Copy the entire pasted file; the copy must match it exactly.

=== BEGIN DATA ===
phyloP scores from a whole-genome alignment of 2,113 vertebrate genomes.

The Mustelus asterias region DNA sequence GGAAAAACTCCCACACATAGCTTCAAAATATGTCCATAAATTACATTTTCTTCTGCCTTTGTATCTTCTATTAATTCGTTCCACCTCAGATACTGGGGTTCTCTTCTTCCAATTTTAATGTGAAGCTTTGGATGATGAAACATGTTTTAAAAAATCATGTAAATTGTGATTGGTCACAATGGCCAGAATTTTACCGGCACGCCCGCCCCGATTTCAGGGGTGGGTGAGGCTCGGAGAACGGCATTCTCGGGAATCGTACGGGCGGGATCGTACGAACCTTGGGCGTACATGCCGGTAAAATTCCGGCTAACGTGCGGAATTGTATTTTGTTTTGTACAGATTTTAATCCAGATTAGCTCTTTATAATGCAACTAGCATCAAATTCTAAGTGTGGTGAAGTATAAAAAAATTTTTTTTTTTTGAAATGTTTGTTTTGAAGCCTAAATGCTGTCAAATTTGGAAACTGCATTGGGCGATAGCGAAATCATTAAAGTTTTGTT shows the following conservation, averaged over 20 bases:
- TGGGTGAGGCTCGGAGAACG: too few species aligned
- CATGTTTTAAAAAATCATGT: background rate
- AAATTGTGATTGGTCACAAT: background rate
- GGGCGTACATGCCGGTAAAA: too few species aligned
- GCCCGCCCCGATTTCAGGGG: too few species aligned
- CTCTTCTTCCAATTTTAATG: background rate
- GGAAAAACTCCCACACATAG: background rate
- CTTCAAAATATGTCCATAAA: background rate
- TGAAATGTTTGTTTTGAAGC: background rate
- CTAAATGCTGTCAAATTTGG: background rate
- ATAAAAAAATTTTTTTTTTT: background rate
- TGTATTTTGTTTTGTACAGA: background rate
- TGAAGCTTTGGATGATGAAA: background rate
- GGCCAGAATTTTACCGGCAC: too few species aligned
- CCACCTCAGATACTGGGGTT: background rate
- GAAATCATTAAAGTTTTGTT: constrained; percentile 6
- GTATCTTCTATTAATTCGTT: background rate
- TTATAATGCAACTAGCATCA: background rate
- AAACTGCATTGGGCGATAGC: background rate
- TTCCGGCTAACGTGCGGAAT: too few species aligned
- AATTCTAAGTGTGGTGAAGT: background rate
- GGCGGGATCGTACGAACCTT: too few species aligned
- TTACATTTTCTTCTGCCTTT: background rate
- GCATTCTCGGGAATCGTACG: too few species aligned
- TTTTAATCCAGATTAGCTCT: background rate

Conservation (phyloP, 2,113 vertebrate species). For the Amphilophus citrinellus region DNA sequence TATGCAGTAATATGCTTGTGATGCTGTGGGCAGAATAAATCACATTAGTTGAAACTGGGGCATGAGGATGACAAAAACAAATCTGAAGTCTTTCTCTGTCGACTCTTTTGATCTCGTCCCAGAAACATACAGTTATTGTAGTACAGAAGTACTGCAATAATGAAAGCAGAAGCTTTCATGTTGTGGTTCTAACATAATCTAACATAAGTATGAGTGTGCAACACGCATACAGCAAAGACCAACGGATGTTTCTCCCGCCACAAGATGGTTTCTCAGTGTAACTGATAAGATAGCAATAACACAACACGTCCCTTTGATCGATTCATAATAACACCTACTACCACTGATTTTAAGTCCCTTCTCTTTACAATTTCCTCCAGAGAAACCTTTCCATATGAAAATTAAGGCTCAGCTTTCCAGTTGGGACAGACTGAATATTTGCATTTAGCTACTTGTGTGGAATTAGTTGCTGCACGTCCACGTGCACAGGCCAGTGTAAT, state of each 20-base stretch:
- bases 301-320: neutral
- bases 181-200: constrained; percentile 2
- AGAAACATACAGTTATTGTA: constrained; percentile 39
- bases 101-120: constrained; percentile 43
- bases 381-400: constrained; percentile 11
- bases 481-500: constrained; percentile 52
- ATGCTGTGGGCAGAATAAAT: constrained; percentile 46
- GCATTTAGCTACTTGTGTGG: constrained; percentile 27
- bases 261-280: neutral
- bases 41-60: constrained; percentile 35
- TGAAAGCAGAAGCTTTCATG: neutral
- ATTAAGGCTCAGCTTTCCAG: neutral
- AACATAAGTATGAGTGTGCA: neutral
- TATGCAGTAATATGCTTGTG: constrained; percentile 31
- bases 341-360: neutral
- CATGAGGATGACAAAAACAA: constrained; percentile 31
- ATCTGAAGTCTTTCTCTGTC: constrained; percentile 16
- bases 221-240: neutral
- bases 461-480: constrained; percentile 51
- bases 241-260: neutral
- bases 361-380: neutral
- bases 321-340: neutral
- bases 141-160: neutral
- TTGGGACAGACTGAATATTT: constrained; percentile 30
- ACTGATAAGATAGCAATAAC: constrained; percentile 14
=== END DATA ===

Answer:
phyloP scores from a whole-genome alignment of 2,113 vertebrate genomes.

The Mustelus asterias region DNA sequence GGAAAAACTCCCACACATAGCTTCAAAATATGTCCATAAATTACATTTTCTTCTGCCTTTGTATCTTCTATTAATTCGTTCCACCTCAGATACTGGGGTTCTCTTCTTCCAATTTTAATGTGAAGCTTTGGATGATGAAACATGTTTTAAAAAATCATGTAAATTGTGATTGGTCACAATGGCCAGAATTTTACCGGCACGCCCGCCCCGATTTCAGGGGTGGGTGAGGCTCGGAGAACGGCATTCTCGGGAATCGTACGGGCGGGATCGTACGAACCTTGGGCGTACATGCCGGTAAAATTCCGGCTAACGTGCGGAATTGTATTTTGTTTTGTACAGATTTTAATCCAGATTAGCTCTTTATAATGCAACTAGCATCAAATTCTAAGTGTGGTGAAGTATAAAAAAATTTTTTTTTTTTGAAATGTTTGTTTTGAAGCCTAAATGCTGTCAAATTTGGAAACTGCATTGGGCGATAGCGAAATCATTAAAGTTTTGTT shows the following conservation, averaged over 20 bases:
- TGGGTGAGGCTCGGAGAACG: too few species aligned
- CATGTTTTAAAAAATCATGT: background rate
- AAATTGTGATTGGTCACAAT: background rate
- GGGCGTACATGCCGGTAAAA: too few species aligned
- GCCCGCCCCGATTTCAGGGG: too few species aligned
- CTCTTCTTCCAATTTTAATG: background rate
- GGAAAAACTCCCACACATAG: background rate
- CTTCAAAATATGTCCATAAA: background rate
- TGAAATGTTTGTTTTGAAGC: background rate
- CTAAATGCTGTCAAATTTGG: background rate
- ATAAAAAAATTTTTTTTTTT: background rate
- TGTATTTTGTTTTGTACAGA: background rate
- TGAAGCTTTGGATGATGAAA: background rate
- GGCCAGAATTTTACCGGCAC: too few species aligned
- CCACCTCAGATACTGGGGTT: background rate
- GAAATCATTAAAGTTTTGTT: constrained; percentile 6
- GTATCTTCTATTAATTCGTT: background rate
- TTATAATGCAACTAGCATCA: background rate
- AAACTGCATTGGGCGATAGC: background rate
- TTCCGGCTAACGTGCGGAAT: too few species aligned
- AATTCTAAGTGTGGTGAAGT: background rate
- GGCGGGATCGTACGAACCTT: too few species aligned
- TTACATTTTCTTCTGCCTTT: background rate
- GCATTCTCGGGAATCGTACG: too few species aligned
- TTTTAATCCAGATTAGCTCT: background rate

Conservation (phyloP, 2,113 vertebrate species). For the Amphilophus citrinellus region DNA sequence TATGCAGTAATATGCTTGTGATGCTGTGGGCAGAATAAATCACATTAGTTGAAACTGGGGCATGAGGATGACAAAAACAAATCTGAAGTCTTTCTCTGTCGACTCTTTTGATCTCGTCCCAGAAACATACAGTTATTGTAGTACAGAAGTACTGCAATAATGAAAGCAGAAGCTTTCATGTTGTGGTTCTAACATAATCTAACATAAGTATGAGTGTGCAACACGCATACAGCAAAGACCAACGGATGTTTCTCCCGCCACAAGATGGTTTCTCAGTGTAACTGATAAGATAGCAATAACACAACACGTCCCTTTGATCGATTCATAATAACACCTACTACCACTGATTTTAAGTCCCTTCTCTTTACAATTTCCTCCAGAGAAACCTTTCCATATGAAAATTAAGGCTCAGCTTTCCAGTTGGGACAGACTGAATATTTGCATTTAGCTACTTGTGTGGAATTAGTTGCTGCACGTCCACGTGCACAGGCCAGTGTAAT, state of each 20-base stretch:
- bases 301-320: neutral
- bases 181-200: constrained; percentile 2
- AGAAACATACAGTTATTGTA: constrained; percentile 39
- bases 101-120: constrained; percentile 43
- bases 381-400: constrained; percentile 11
- bases 481-500: constrained; percentile 52
- ATGCTGTGGGCAGAATAAAT: constrained; percentile 46
- GCATTTAGCTACTTGTGTGG: constrained; percentile 27
- bases 261-280: neutral
- bases 41-60: constrained; percentile 35
- TGAAAGCAGAAGCTTTCATG: neutral
- ATTAAGGCTCAGCTTTCCAG: neutral
- AACATAAGTATGAGTGTGCA: neutral
- TATGCAGTAATATGCTTGTG: constrained; percentile 31
- bases 341-360: neutral
- CATGAGGATGACAAAAACAA: constrained; percentile 31
- ATCTGAAGTCTTTCTCTGTC: constrained; percentile 16
- bases 221-240: neutral
- bases 461-480: constrained; percentile 51
- bases 241-260: neutral
- bases 361-380: neutral
- bases 321-340: neutral
- bases 141-160: neutral
- TTGGGACAGACTGAATATTT: constrained; percentile 30
- ACTGATAAGATAGCAATAAC: constrained; percentile 14